Written by: Daniel Villavicencio – Pronaturaleza
To better understand the causes and effects of oil spills in the region, specialists from different countries and fields share their experiences in the Webinar Pollution due to oil spills, organized by the Ciencia Ciudadana para la Amazonia Network, its partner Pronaturaleza and Aguas Amazónicas.
The event had the support of the Gordon and Betty Moore Foundation and its objective was to make visible the causes, impacts and possible ways of mitigating or preventing the oil spills that occur in water and land ecosystems, with a special emphasis on the Amazon. Seven specialists from different countries such as Peru, Brazil, Colombia and Ecuador, and fields as varied as Law, Biology, Communications and Environmental Engineering participated.
In Peru, a study on oil spills by the National Human Rights Coordinator, called “La sombra del petróleo” (“The shadow of oil”),published in 2020, indicates that 65% of the oil spills are due to pipe corrosion and operational faults, while 28% were caused by third parties.
Unfortunately, those are not the only concerning numbers, as the recent report also shows that in Lot 192, the country’s most important oil asset, located in the Amazon, more than two thousand sites have been contaminated with oil and only 32 have been prioritized for remediation. In addition, the amount of pollution in those 32 affected places is equivalent, on average, to 230 national stadiums.
“Oil spills are a tragedy for indigenous communities, given their vital relationship with the river; in other words, a spill means consuming contaminated water, using contaminated water and stopping fishing, one of their most important economic activities”, explained Juan Carlos Ruiz, Coordinator of the Constitutional Litigation Area of the Legal Defense Institute (IDL), during their participation in the Webinar “Pollution due to Oil Spills”, an online event that took place last Tuesday, February 22 and was organized by the Citizen Science for the Amazon Network, Pronaturaleza and Amazon Waters.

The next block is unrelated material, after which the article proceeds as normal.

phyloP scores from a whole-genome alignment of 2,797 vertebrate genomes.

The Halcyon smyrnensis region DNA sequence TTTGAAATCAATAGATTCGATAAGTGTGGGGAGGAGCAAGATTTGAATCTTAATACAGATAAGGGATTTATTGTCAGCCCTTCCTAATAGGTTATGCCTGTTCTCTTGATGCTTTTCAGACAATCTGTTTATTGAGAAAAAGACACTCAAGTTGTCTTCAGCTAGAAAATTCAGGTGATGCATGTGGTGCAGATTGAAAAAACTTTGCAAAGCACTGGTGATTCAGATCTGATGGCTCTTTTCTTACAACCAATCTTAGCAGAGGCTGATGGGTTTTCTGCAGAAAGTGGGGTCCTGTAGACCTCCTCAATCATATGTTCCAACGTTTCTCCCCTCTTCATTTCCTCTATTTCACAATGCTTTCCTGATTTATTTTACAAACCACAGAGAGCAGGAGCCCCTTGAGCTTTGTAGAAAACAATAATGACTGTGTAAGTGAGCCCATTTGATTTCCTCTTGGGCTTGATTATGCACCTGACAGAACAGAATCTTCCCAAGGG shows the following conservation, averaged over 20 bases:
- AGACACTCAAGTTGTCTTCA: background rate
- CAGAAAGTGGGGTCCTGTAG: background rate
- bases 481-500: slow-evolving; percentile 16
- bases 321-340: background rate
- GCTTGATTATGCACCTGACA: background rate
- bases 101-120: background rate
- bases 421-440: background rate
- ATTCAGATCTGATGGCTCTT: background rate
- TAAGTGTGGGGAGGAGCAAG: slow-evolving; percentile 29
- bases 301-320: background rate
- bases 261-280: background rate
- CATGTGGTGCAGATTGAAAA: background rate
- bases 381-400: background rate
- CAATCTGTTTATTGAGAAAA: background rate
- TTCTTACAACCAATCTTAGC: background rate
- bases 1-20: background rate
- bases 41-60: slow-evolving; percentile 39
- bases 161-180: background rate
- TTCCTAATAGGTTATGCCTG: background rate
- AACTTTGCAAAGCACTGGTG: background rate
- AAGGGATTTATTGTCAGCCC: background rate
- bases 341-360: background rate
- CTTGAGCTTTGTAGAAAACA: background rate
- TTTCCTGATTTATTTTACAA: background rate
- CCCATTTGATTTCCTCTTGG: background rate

A comprehensive look
The diversity of voices and experiences allowed the event to serve as a space to identify all the issues that need to be addressed when talking about an oil spill: environmental impacts, regulations, citizenship, information transparency, extractivism, disclosure, possible solutions, etc. While the issue has gained some visibility in recent weeks, this is a threat to our ecosystem and has been present in our country for several decades.
Óscar Rada, a member of the Network’s partner organization, Pronaturaleza, a specialist in community environmental monitoring processes in hydrocarbon exploitation projects, mentioned that participation, surveillance and citizenship should not be just words, but real actions that can help to deal with these kinds of catastrophes. “Let’s look at the jungle, there are citizens with knowledge and experience, prepared to mitigate the effects of spills and guarantee remediation,” he stated. In addition, he added that if there were an active citizen surveillance system, we would know which companies have a contingency plan and which do not, therefore spills could be avoided.
Meanwhile, Tatiana Solano, an industrial engineer specializing in safety, health and the environment, as well as in nanotechnology, shared her experience creating contingency plans, technology and remediation protocols that connect the hydrocarbon sector with the corresponding environments ( agricultural, fishing, etc.); in other words, the specific features of each one of the ecosystems and their variables have to be included in the remediation plans, in this way the solution will not be “just cleaning up”, but rather recovering the damaged territory. “If a farmer lost his farm, he should be remedied and, in addition, his productive projects guaranteed,” she concluded.
Watch the full Webinar here and let us know your questions in the comments.